# How Do You Calculate Relative Velocity on a Moving Barge?

• Danatron
In summary, the problem involves a barge moving at 4.5 km/h across a stream with a current of 3.8 km/h. A person walks diagonally across the barge at 5 km/h, facing the opposite upstream bank. The velocity of the person, relative to the riverbed, is approximately 9.19 km/h at an angle of 78 degrees from the upstream direction.
Danatron
A flat rectangular barge,48m long and 20m wide, is headed directly across a stream at 4.5 km/h. The stream flows at 3.8 km/h. What is the Velocity, relative to the riverbed, of a person walking diagonally across the barge at 5km/h while facing the opposite upstream bank?

Hi Guys, having some trouble with this one would really appreciate some help.

Attempted solution-

Split the figures into three vectors being-

a (3.8,0)
b (0,4.5)
c 5v/|v| relative to the barge, where v=(48,20)
= sqrt 48^2 + 20^2= sqrt 2704= 52
=52/(48,20)
= (48/52,20/52)
= (12/13,5/13)
= 5 (12/13,5/13)
=(60/13,25/13)

(3.8+60/13,4.5 + 25/13)
=(8.4,6.4)

^ and that's as far as i have got

Danatron said:
(3.8+60/13,4.5 + 25/13)
=(8.4,6.4)

Is it correct that the "60/13" part is in the same direction as the "3.8" part?

Also it says "while facing the opposite upstream bank" so that means he's walking (partially) in the opposite direction of the flow of water, so there should be a minus sign somewhere.

Disregard.

Last edited:
tms said:
The 48 x 20 bit is the size of the barge; it has nothing to do with the speed of anything. The size of the barge is only useful here in finding the direction that person is walking.
That's what he used it for, to break up the 5 km/hr into it's components.
Danatron said:
=(60/13,25/13)
$\sqrt{(\frac{60}{13})^{2}+(\frac{25}{13})^{2}}=5$

He did it correctly.

Edit:
His work was misleading (because he put several equal signs when it in fact was not equal) but his answer was correct.

Last edited:
Nathanael said:
That's what he used it for, to break up the 5 km/hr into it's components.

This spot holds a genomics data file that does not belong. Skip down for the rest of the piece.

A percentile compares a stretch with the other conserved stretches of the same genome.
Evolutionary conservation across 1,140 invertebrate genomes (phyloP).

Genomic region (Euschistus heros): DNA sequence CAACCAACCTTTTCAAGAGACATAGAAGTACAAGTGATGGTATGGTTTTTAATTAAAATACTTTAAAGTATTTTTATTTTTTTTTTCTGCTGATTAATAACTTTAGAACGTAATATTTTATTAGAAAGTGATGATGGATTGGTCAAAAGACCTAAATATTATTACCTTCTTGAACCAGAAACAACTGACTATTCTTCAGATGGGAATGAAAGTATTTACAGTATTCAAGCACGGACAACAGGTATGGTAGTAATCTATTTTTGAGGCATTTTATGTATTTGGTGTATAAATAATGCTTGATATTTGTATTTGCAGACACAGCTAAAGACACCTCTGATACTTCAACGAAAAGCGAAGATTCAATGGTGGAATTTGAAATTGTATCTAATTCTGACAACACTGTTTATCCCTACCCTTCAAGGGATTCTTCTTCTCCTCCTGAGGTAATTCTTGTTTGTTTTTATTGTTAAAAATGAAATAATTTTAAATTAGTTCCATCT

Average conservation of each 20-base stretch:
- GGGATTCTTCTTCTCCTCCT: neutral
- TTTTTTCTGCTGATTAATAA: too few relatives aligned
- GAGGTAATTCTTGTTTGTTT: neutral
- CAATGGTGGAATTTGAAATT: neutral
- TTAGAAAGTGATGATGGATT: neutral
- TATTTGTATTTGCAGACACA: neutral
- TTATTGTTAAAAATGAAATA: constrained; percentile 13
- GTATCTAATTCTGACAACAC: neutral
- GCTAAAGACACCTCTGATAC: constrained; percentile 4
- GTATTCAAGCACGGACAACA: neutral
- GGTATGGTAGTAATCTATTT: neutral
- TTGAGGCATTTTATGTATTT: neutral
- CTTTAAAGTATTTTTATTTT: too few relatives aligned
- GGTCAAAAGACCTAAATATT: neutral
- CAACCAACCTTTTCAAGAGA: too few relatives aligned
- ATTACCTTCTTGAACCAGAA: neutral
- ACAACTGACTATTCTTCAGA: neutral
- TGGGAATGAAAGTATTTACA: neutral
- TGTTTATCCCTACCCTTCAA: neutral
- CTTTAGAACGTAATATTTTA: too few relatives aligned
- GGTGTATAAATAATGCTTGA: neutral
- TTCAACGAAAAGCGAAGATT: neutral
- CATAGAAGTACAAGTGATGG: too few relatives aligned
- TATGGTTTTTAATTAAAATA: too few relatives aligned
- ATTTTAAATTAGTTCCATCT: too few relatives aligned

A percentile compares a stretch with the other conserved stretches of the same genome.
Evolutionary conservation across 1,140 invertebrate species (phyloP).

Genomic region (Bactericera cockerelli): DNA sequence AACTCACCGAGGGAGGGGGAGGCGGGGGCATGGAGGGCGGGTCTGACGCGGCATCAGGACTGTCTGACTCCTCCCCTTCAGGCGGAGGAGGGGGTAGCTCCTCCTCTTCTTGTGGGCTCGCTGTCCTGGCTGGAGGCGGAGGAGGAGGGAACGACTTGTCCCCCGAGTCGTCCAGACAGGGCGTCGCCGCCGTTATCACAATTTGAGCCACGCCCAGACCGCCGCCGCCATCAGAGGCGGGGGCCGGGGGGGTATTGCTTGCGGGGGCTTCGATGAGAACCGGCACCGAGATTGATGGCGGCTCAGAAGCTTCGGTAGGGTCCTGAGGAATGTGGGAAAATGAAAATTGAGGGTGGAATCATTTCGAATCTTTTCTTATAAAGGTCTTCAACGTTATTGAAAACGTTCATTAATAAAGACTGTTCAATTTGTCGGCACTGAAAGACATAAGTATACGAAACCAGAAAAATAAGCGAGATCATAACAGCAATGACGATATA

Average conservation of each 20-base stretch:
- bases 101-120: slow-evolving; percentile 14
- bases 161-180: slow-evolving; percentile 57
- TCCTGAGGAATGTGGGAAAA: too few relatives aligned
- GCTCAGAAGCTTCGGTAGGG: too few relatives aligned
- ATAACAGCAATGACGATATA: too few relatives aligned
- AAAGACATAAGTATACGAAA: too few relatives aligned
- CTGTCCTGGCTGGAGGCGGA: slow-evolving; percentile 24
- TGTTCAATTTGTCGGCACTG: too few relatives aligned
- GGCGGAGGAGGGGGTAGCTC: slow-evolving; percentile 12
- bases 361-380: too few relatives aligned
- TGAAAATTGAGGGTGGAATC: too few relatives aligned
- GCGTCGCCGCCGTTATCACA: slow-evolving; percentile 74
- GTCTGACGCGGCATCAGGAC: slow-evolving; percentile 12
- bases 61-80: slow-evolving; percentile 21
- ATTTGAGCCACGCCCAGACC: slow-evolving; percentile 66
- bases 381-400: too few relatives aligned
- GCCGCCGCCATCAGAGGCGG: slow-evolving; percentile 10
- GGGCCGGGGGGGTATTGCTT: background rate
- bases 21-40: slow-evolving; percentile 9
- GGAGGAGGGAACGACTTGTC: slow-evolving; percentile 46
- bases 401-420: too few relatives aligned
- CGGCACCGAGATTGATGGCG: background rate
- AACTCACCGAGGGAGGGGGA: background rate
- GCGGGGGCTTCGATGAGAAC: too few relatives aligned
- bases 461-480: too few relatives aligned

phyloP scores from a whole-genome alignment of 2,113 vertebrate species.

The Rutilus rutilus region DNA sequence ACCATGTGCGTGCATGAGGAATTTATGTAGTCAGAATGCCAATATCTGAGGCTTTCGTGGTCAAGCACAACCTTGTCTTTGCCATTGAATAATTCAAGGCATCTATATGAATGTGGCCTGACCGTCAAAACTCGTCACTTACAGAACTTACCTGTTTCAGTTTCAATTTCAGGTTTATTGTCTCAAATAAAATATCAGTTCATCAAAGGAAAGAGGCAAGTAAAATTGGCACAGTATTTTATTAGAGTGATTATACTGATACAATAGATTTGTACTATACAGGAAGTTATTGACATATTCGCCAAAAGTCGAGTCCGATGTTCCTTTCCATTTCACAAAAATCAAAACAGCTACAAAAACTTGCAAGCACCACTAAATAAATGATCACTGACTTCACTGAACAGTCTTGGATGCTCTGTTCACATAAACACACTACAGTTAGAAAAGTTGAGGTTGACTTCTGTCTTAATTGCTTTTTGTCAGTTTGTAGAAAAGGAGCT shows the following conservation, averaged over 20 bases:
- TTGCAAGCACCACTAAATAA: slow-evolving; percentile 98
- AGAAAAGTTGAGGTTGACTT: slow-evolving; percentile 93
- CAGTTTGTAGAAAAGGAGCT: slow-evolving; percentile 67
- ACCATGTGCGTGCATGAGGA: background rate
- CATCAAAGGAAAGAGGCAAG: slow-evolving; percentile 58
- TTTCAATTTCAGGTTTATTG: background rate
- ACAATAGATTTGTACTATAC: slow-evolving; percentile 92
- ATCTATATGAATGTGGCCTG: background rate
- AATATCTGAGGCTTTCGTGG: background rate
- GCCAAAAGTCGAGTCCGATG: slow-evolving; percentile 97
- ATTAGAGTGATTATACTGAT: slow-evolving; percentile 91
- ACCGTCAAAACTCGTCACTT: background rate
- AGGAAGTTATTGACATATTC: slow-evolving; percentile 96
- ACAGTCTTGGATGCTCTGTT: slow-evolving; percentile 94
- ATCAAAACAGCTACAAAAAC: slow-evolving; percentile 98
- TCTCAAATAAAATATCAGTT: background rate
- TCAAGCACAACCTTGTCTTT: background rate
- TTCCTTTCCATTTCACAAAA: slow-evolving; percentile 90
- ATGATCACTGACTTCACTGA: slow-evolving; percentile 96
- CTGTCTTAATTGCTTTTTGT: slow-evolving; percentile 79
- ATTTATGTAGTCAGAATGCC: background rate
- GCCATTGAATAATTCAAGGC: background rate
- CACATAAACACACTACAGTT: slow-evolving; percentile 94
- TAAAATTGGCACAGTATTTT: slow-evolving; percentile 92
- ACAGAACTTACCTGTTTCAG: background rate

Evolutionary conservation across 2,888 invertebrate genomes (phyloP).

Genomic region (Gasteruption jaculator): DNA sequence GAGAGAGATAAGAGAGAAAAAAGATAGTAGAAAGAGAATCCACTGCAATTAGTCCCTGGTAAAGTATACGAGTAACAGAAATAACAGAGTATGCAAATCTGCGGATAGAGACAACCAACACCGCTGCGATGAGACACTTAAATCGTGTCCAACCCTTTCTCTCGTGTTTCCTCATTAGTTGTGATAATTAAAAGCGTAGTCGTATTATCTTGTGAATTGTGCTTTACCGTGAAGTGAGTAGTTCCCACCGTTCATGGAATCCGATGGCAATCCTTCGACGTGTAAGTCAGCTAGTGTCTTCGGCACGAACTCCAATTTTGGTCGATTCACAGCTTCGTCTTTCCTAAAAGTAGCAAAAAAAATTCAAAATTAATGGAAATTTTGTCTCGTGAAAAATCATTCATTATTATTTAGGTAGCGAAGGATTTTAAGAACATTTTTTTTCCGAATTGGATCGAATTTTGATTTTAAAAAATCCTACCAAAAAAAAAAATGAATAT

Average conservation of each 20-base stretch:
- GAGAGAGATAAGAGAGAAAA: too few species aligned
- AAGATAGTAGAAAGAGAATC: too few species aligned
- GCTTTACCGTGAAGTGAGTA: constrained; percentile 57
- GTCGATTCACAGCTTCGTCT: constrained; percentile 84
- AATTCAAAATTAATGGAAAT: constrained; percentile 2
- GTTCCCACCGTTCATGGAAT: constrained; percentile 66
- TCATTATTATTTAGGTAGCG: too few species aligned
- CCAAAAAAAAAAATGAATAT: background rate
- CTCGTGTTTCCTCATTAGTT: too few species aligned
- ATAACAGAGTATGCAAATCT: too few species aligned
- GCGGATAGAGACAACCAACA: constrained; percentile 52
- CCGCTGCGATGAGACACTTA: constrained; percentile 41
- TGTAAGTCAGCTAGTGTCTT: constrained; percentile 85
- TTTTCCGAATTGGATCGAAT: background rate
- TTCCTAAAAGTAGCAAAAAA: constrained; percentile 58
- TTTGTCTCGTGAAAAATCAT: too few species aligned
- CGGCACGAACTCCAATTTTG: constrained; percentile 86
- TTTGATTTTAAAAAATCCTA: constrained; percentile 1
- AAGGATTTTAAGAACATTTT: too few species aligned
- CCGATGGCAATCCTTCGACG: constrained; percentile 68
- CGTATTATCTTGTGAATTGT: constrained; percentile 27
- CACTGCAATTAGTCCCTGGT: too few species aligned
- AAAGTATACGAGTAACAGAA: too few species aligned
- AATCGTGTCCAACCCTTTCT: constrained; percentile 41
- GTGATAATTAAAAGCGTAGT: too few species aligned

$\sqrt{(\frac{60}{13})^{2}+(\frac{25}{13})^{2}}=5$
So he did. I stopped reading when he divided a scalar by a vector.

He did it correctly.

Edit:
His work was misleading (because he put several equal signs when it in fact was not equal) but his answer was correct.
He appears to be inconsistent with his directions. He has set up the positive ##x## direction as downstream, so the long axis of the barge should be in the ##y## direction. And, as you said, there is a sign issue.

Thanks Nathaniel.

So the velocity in km/h would be?

Danatron said:
Thanks Nathaniel.

So the velocity in km/h would be?

Well you just made two mistakes (which I pointed out in my first reply).

Mistake #1:
Danatron said:
(3.8+60/13,4.5 + 25/13)
When you added the velocities together, the components of the 5 km/hr were added to the wrong part.
(In other words, you added the "x direction" to the "y direction" and vice versa.)

It would actually be:
(3.8+25/13, 4.5 + 60/13)

Which brings me to mistake #2: (because it wouldn't actually be what I just said it would actually be, lol)
The other mistake is that the component of the 5 km/hr in the direction of the flow of water would actually be negative (because he's walking upstream)

So it would ACTUALLY be:
(3.8-25/13, 4.5 + 60/13) $\approx$ (1.8769, 9.1154)

If you want the velocity not in "component-form" then simply use the pythagorean theorem.